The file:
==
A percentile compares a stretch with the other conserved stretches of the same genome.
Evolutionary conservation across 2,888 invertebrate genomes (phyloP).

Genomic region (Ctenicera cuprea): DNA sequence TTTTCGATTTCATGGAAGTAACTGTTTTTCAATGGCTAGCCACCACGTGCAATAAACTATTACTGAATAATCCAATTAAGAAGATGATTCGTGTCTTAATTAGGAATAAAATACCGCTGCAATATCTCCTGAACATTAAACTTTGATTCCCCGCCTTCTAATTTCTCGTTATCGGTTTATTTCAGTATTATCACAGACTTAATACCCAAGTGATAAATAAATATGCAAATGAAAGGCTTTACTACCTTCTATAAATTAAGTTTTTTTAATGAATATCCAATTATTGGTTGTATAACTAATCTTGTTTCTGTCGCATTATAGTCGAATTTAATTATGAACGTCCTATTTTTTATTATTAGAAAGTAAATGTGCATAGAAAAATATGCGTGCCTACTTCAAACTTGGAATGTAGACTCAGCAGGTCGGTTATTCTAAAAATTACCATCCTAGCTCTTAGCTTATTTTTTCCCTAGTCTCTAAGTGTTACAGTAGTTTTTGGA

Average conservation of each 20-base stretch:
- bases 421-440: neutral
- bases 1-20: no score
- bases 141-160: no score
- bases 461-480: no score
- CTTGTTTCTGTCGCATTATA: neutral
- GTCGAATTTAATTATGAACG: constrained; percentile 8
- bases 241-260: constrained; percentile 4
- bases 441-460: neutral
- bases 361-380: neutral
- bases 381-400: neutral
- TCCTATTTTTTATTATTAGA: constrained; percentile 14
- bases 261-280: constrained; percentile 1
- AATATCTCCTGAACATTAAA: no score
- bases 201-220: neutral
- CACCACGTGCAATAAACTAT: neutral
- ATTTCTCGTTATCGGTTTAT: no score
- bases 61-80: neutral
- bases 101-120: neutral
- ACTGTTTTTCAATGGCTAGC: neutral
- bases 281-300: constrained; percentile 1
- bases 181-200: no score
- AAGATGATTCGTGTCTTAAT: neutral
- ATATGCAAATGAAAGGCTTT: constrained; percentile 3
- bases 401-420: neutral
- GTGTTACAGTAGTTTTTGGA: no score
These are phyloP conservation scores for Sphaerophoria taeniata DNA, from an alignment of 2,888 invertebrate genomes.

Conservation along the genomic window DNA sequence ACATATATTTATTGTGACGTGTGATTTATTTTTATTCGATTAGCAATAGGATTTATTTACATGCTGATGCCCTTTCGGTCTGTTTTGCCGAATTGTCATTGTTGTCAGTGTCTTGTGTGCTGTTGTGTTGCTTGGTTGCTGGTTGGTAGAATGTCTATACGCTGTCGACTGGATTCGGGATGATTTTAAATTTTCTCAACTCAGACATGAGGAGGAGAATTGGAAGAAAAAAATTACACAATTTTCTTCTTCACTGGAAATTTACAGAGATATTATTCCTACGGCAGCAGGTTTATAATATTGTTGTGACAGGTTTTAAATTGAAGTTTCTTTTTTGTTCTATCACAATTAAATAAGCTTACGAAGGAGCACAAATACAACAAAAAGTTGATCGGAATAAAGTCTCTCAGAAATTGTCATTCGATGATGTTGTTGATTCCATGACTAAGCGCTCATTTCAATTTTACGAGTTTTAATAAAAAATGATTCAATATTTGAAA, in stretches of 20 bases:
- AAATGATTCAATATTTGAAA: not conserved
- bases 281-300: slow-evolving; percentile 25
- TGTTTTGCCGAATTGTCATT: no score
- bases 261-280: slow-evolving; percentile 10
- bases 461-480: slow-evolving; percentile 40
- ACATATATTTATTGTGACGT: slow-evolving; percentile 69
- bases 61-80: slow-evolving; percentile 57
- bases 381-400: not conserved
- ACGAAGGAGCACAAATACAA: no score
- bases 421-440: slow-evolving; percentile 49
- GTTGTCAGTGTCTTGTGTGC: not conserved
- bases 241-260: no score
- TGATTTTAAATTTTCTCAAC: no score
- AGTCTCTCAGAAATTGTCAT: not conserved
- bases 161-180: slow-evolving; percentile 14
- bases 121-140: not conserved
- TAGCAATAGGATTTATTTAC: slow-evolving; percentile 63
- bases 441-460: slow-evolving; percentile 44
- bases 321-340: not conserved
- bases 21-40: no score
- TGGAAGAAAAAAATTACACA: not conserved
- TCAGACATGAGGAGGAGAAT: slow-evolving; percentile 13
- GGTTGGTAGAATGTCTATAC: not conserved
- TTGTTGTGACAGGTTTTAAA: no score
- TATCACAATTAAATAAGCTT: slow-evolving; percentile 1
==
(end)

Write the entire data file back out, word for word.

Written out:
A percentile compares a stretch with the other conserved stretches of the same genome.
Evolutionary conservation across 2,888 invertebrate genomes (phyloP).

Genomic region (Ctenicera cuprea): DNA sequence TTTTCGATTTCATGGAAGTAACTGTTTTTCAATGGCTAGCCACCACGTGCAATAAACTATTACTGAATAATCCAATTAAGAAGATGATTCGTGTCTTAATTAGGAATAAAATACCGCTGCAATATCTCCTGAACATTAAACTTTGATTCCCCGCCTTCTAATTTCTCGTTATCGGTTTATTTCAGTATTATCACAGACTTAATACCCAAGTGATAAATAAATATGCAAATGAAAGGCTTTACTACCTTCTATAAATTAAGTTTTTTTAATGAATATCCAATTATTGGTTGTATAACTAATCTTGTTTCTGTCGCATTATAGTCGAATTTAATTATGAACGTCCTATTTTTTATTATTAGAAAGTAAATGTGCATAGAAAAATATGCGTGCCTACTTCAAACTTGGAATGTAGACTCAGCAGGTCGGTTATTCTAAAAATTACCATCCTAGCTCTTAGCTTATTTTTTCCCTAGTCTCTAAGTGTTACAGTAGTTTTTGGA

Average conservation of each 20-base stretch:
- bases 421-440: neutral
- bases 1-20: no score
- bases 141-160: no score
- bases 461-480: no score
- CTTGTTTCTGTCGCATTATA: neutral
- GTCGAATTTAATTATGAACG: constrained; percentile 8
- bases 241-260: constrained; percentile 4
- bases 441-460: neutral
- bases 361-380: neutral
- bases 381-400: neutral
- TCCTATTTTTTATTATTAGA: constrained; percentile 14
- bases 261-280: constrained; percentile 1
- AATATCTCCTGAACATTAAA: no score
- bases 201-220: neutral
- CACCACGTGCAATAAACTAT: neutral
- ATTTCTCGTTATCGGTTTAT: no score
- bases 61-80: neutral
- bases 101-120: neutral
- ACTGTTTTTCAATGGCTAGC: neutral
- bases 281-300: constrained; percentile 1
- bases 181-200: no score
- AAGATGATTCGTGTCTTAAT: neutral
- ATATGCAAATGAAAGGCTTT: constrained; percentile 3
- bases 401-420: neutral
- GTGTTACAGTAGTTTTTGGA: no score
These are phyloP conservation scores for Sphaerophoria taeniata DNA, from an alignment of 2,888 invertebrate genomes.

Conservation along the genomic window DNA sequence ACATATATTTATTGTGACGTGTGATTTATTTTTATTCGATTAGCAATAGGATTTATTTACATGCTGATGCCCTTTCGGTCTGTTTTGCCGAATTGTCATTGTTGTCAGTGTCTTGTGTGCTGTTGTGTTGCTTGGTTGCTGGTTGGTAGAATGTCTATACGCTGTCGACTGGATTCGGGATGATTTTAAATTTTCTCAACTCAGACATGAGGAGGAGAATTGGAAGAAAAAAATTACACAATTTTCTTCTTCACTGGAAATTTACAGAGATATTATTCCTACGGCAGCAGGTTTATAATATTGTTGTGACAGGTTTTAAATTGAAGTTTCTTTTTTGTTCTATCACAATTAAATAAGCTTACGAAGGAGCACAAATACAACAAAAAGTTGATCGGAATAAAGTCTCTCAGAAATTGTCATTCGATGATGTTGTTGATTCCATGACTAAGCGCTCATTTCAATTTTACGAGTTTTAATAAAAAATGATTCAATATTTGAAA, in stretches of 20 bases:
- AAATGATTCAATATTTGAAA: not conserved
- bases 281-300: slow-evolving; percentile 25
- TGTTTTGCCGAATTGTCATT: no score
- bases 261-280: slow-evolving; percentile 10
- bases 461-480: slow-evolving; percentile 40
- ACATATATTTATTGTGACGT: slow-evolving; percentile 69
- bases 61-80: slow-evolving; percentile 57
- bases 381-400: not conserved
- ACGAAGGAGCACAAATACAA: no score
- bases 421-440: slow-evolving; percentile 49
- GTTGTCAGTGTCTTGTGTGC: not conserved
- bases 241-260: no score
- TGATTTTAAATTTTCTCAAC: no score
- AGTCTCTCAGAAATTGTCAT: not conserved
- bases 161-180: slow-evolving; percentile 14
- bases 121-140: not conserved
- TAGCAATAGGATTTATTTAC: slow-evolving; percentile 63
- bases 441-460: slow-evolving; percentile 44
- bases 321-340: not conserved
- bases 21-40: no score
- TGGAAGAAAAAAATTACACA: not conserved
- TCAGACATGAGGAGGAGAAT: slow-evolving; percentile 13
- GGTTGGTAGAATGTCTATAC: not conserved
- TTGTTGTGACAGGTTTTAAA: no score
- TATCACAATTAAATAAGCTT: slow-evolving; percentile 1